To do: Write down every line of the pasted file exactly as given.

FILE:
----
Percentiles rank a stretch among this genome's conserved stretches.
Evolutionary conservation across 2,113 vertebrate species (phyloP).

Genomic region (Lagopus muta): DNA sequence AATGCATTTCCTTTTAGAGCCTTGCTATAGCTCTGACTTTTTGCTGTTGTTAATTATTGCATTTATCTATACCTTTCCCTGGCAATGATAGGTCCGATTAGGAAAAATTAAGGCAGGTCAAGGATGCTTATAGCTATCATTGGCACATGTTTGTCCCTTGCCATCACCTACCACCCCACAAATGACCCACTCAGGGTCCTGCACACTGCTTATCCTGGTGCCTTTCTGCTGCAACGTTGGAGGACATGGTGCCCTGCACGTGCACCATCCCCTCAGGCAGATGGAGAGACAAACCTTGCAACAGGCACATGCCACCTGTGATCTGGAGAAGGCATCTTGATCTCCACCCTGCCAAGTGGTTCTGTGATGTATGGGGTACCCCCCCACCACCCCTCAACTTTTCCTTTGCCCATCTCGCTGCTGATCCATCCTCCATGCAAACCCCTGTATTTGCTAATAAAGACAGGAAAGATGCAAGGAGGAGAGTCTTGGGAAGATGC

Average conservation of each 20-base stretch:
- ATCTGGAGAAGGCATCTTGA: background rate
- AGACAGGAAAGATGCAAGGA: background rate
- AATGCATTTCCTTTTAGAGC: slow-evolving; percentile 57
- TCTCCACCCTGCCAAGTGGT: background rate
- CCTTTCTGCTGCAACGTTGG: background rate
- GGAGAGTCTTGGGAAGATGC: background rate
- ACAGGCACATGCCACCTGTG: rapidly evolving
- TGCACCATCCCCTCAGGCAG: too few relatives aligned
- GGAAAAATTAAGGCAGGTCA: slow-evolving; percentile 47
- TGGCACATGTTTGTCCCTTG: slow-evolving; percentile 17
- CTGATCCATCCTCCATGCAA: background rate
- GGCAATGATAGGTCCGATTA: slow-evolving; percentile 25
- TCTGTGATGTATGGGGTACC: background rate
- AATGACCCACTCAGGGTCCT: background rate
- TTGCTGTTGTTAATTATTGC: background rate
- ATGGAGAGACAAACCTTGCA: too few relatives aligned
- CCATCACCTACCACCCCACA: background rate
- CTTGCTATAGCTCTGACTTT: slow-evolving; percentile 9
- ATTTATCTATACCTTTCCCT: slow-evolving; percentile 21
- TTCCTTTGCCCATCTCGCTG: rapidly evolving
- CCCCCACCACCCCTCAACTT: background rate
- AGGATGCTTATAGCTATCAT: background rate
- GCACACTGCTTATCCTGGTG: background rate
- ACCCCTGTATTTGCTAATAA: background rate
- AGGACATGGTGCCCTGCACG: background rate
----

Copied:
Percentiles rank a stretch among this genome's conserved stretches.
Evolutionary conservation across 2,113 vertebrate species (phyloP).

Genomic region (Lagopus muta): DNA sequence AATGCATTTCCTTTTAGAGCCTTGCTATAGCTCTGACTTTTTGCTGTTGTTAATTATTGCATTTATCTATACCTTTCCCTGGCAATGATAGGTCCGATTAGGAAAAATTAAGGCAGGTCAAGGATGCTTATAGCTATCATTGGCACATGTTTGTCCCTTGCCATCACCTACCACCCCACAAATGACCCACTCAGGGTCCTGCACACTGCTTATCCTGGTGCCTTTCTGCTGCAACGTTGGAGGACATGGTGCCCTGCACGTGCACCATCCCCTCAGGCAGATGGAGAGACAAACCTTGCAACAGGCACATGCCACCTGTGATCTGGAGAAGGCATCTTGATCTCCACCCTGCCAAGTGGTTCTGTGATGTATGGGGTACCCCCCCACCACCCCTCAACTTTTCCTTTGCCCATCTCGCTGCTGATCCATCCTCCATGCAAACCCCTGTATTTGCTAATAAAGACAGGAAAGATGCAAGGAGGAGAGTCTTGGGAAGATGC

Average conservation of each 20-base stretch:
- ATCTGGAGAAGGCATCTTGA: background rate
- AGACAGGAAAGATGCAAGGA: background rate
- AATGCATTTCCTTTTAGAGC: slow-evolving; percentile 57
- TCTCCACCCTGCCAAGTGGT: background rate
- CCTTTCTGCTGCAACGTTGG: background rate
- GGAGAGTCTTGGGAAGATGC: background rate
- ACAGGCACATGCCACCTGTG: rapidly evolving
- TGCACCATCCCCTCAGGCAG: too few relatives aligned
- GGAAAAATTAAGGCAGGTCA: slow-evolving; percentile 47
- TGGCACATGTTTGTCCCTTG: slow-evolving; percentile 17
- CTGATCCATCCTCCATGCAA: background rate
- GGCAATGATAGGTCCGATTA: slow-evolving; percentile 25
- TCTGTGATGTATGGGGTACC: background rate
- AATGACCCACTCAGGGTCCT: background rate
- TTGCTGTTGTTAATTATTGC: background rate
- ATGGAGAGACAAACCTTGCA: too few relatives aligned
- CCATCACCTACCACCCCACA: background rate
- CTTGCTATAGCTCTGACTTT: slow-evolving; percentile 9
- ATTTATCTATACCTTTCCCT: slow-evolving; percentile 21
- TTCCTTTGCCCATCTCGCTG: rapidly evolving
- CCCCCACCACCCCTCAACTT: background rate
- AGGATGCTTATAGCTATCAT: background rate
- GCACACTGCTTATCCTGGTG: background rate
- ACCCCTGTATTTGCTAATAA: background rate
- AGGACATGGTGCCCTGCACG: background rate